1. PF Contest - Win "Conquering the Physics GRE" book! Click Here to Enter
    Dismiss Notice
Dismiss Notice
Join Physics Forums Today!
The friendliest, high quality science and math community on the planet! Everyone who loves science is here!

Longitudinal and transverse waves

  1. May 29, 2009 #1
    hey friends please solve my problem
    Both longitudinal and transverse waves can propagate through a solid. A wave on the surface of a liquid can involve both longitudinal and transverse motion of elements of the medium. On the other hand, a wave propagating through the volume of a fluid must be purely longitudinal, not transverse. Why?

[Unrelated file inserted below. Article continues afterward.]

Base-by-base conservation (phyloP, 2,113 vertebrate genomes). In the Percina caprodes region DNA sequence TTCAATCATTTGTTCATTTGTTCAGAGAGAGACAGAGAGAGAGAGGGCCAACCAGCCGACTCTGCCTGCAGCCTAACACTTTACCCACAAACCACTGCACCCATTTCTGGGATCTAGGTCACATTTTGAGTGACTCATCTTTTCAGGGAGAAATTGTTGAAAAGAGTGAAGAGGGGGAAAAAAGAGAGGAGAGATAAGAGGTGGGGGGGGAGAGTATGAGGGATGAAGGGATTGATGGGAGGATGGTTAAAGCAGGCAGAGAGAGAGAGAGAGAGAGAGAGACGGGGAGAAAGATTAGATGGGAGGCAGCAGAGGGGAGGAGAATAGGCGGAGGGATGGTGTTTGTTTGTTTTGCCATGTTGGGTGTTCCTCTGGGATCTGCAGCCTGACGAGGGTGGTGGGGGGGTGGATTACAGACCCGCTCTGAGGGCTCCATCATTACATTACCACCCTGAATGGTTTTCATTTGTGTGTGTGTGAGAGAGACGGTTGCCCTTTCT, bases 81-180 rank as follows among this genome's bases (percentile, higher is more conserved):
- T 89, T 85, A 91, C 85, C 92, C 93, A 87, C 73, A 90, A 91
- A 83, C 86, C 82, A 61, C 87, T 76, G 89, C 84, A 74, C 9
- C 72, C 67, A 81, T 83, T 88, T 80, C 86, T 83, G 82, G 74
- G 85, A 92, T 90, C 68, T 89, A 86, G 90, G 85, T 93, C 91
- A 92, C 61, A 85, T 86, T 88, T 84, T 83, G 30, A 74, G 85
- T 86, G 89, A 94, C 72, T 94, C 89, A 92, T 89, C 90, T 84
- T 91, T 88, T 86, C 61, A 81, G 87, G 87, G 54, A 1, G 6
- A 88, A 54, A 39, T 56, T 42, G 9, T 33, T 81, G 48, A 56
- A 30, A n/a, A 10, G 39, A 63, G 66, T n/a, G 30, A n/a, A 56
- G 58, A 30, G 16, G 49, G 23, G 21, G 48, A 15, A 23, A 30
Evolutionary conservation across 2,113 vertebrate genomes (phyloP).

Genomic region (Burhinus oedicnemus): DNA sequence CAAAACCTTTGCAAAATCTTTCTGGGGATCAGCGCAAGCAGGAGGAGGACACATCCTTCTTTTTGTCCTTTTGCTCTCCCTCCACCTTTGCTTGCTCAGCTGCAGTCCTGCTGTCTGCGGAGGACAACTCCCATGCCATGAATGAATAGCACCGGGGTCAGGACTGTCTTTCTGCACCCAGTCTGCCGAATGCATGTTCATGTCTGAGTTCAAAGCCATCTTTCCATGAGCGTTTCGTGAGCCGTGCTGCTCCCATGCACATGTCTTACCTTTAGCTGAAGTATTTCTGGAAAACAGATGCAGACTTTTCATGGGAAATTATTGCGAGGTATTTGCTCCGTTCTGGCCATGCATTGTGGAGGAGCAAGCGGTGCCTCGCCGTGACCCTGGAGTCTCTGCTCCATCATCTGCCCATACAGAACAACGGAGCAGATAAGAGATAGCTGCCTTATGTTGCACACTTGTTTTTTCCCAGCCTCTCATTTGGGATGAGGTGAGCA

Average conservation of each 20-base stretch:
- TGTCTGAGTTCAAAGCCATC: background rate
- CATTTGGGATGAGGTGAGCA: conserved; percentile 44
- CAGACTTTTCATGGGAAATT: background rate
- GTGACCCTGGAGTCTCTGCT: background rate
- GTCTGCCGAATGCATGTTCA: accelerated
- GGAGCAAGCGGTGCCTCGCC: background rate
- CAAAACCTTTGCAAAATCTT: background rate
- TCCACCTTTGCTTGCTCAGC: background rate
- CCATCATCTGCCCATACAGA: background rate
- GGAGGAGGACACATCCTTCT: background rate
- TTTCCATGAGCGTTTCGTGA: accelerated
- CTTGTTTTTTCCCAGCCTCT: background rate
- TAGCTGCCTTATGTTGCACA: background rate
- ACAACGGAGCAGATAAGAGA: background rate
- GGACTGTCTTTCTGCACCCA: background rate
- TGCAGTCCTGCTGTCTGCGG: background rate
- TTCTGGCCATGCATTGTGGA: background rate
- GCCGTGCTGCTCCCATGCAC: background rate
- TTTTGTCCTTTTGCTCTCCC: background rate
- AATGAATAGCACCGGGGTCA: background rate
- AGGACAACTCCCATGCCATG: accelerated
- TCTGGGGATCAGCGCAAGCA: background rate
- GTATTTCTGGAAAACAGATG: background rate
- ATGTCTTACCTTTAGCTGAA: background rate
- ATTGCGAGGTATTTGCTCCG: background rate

2. jcsd
  3. May 29, 2009 #2
    I think because in the 'bulk' of the fluid there's no restoring force except to the compression -- hence longitudinal wave. At the surface because there's an interface, there's a restoring force that can support transverse oscillation to the direction of propagation.
Know someone interested in this topic? Share this thread via Reddit, Google+, Twitter, or Facebook